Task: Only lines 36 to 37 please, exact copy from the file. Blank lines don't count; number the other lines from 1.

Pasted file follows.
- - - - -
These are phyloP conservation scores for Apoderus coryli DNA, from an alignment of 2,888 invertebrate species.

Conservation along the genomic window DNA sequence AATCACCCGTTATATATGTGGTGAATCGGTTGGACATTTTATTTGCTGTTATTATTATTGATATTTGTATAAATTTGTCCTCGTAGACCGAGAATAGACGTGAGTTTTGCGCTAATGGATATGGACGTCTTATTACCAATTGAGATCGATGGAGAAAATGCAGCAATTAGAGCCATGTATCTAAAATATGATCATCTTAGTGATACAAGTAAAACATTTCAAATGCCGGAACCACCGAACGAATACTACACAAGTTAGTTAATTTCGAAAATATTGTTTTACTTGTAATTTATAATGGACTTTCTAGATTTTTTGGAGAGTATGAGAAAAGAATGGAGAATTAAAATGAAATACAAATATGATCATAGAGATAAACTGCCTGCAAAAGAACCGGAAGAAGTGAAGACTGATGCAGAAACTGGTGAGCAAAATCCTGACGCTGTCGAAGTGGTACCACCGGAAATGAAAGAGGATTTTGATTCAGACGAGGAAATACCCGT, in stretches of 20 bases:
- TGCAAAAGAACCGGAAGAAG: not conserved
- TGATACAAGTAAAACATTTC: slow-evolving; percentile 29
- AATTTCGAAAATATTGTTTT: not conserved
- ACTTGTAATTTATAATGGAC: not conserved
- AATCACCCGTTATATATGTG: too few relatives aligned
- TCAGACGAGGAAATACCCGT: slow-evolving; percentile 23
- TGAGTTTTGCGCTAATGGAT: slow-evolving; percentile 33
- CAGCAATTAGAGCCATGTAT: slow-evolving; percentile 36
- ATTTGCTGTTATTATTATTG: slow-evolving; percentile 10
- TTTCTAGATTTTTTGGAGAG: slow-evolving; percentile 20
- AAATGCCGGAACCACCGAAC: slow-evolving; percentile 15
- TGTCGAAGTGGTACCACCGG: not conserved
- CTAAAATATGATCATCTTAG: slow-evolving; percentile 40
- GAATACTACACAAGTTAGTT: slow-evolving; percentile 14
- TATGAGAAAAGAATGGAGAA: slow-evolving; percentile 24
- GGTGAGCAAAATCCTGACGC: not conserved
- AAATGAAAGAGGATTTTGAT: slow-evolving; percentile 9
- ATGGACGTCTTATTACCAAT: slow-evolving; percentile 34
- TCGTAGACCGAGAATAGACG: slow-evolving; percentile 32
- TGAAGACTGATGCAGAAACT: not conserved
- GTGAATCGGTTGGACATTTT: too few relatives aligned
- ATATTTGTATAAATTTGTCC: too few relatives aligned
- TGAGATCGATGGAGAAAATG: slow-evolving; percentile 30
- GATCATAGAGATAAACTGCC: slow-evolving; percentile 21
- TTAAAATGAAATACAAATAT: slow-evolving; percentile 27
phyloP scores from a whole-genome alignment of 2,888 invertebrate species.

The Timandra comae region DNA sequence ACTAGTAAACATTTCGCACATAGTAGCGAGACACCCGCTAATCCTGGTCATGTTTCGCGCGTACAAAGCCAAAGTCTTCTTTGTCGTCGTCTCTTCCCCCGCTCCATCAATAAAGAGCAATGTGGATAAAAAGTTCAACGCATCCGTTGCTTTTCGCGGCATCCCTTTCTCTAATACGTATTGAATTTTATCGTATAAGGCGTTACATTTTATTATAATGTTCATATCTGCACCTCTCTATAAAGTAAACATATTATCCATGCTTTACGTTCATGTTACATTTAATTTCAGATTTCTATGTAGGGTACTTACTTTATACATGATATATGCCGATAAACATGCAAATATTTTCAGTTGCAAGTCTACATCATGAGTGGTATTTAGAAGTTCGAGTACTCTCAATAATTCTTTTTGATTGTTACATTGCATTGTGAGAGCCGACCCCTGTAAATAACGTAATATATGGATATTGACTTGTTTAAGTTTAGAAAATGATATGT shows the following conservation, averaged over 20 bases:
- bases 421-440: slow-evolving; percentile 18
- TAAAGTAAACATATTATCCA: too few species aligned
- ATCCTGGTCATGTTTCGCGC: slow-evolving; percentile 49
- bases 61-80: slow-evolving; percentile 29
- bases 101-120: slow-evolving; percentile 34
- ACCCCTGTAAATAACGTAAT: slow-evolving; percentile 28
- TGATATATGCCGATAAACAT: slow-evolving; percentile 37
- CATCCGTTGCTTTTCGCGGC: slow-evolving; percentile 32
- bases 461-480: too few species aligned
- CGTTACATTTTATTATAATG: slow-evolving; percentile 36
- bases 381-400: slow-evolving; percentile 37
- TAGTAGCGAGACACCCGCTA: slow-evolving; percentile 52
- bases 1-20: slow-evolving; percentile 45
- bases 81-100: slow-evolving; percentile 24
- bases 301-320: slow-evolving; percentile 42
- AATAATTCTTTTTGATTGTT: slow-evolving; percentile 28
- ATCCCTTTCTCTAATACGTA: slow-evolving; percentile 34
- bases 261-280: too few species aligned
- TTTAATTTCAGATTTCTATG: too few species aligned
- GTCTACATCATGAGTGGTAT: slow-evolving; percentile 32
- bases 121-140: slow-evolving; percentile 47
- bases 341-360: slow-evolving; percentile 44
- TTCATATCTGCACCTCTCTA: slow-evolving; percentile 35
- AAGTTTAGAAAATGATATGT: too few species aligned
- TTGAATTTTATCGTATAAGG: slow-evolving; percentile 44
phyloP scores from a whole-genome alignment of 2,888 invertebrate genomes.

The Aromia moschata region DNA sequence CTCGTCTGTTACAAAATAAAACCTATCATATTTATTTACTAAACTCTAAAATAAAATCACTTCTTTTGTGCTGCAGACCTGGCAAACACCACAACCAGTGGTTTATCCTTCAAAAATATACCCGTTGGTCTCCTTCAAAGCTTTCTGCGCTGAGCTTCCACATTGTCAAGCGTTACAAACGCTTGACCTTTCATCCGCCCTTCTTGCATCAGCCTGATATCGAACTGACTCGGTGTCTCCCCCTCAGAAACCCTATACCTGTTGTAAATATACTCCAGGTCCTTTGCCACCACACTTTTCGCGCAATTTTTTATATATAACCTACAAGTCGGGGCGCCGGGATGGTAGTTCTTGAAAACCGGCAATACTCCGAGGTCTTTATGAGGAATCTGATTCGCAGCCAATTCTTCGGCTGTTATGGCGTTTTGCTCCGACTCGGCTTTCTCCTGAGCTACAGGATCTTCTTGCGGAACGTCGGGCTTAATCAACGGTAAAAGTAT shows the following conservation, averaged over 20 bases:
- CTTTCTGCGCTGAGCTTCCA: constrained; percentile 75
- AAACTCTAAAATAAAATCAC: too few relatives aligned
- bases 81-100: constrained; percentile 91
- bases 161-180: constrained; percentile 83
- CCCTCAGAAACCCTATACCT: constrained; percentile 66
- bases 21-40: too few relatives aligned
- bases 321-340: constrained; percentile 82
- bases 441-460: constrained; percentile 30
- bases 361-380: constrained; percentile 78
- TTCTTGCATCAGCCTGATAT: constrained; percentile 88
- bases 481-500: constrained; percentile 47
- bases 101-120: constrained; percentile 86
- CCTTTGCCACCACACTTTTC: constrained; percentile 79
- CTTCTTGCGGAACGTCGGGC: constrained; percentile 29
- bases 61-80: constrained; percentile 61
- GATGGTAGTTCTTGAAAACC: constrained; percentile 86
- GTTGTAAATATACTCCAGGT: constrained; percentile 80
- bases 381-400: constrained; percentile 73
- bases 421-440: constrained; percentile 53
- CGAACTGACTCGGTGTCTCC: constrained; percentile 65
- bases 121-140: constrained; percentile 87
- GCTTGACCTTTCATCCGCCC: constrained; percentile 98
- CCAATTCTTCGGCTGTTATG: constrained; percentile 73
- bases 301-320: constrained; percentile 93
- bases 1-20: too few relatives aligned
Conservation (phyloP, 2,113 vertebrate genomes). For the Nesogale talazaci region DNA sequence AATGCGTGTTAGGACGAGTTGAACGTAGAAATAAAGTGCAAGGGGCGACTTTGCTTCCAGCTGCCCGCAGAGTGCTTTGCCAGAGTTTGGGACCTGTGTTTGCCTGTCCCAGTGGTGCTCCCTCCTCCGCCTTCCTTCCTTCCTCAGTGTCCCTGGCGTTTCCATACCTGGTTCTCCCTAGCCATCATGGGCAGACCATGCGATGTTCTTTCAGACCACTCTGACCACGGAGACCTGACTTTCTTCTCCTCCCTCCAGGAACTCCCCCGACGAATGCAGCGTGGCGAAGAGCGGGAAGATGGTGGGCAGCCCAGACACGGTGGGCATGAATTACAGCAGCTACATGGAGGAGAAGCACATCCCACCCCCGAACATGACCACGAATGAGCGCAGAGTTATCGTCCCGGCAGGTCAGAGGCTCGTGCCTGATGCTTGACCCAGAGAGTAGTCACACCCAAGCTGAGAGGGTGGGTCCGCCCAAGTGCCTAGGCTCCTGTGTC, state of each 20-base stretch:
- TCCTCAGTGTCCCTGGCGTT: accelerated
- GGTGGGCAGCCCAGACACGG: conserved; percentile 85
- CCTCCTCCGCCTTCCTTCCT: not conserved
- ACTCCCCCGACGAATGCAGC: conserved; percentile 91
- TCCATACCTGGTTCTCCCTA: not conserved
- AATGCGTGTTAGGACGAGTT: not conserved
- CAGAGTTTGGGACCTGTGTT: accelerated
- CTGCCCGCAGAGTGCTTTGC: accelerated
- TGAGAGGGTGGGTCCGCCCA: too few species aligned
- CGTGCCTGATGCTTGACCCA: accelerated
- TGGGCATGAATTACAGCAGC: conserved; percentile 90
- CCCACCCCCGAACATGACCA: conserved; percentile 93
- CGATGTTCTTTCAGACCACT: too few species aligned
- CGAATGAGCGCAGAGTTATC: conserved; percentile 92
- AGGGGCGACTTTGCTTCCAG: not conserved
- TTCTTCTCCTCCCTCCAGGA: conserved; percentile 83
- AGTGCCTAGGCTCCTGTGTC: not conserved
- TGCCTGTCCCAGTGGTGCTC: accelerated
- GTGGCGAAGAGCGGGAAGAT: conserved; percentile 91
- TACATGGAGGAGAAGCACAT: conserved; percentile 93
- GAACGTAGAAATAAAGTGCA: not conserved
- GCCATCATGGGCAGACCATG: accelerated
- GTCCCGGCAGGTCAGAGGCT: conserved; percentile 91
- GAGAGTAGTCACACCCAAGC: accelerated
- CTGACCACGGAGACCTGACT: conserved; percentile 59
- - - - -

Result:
- TGATATATGCCGATAAACAT: slow-evolving; percentile 37
- CATCCGTTGCTTTTCGCGGC: slow-evolving; percentile 32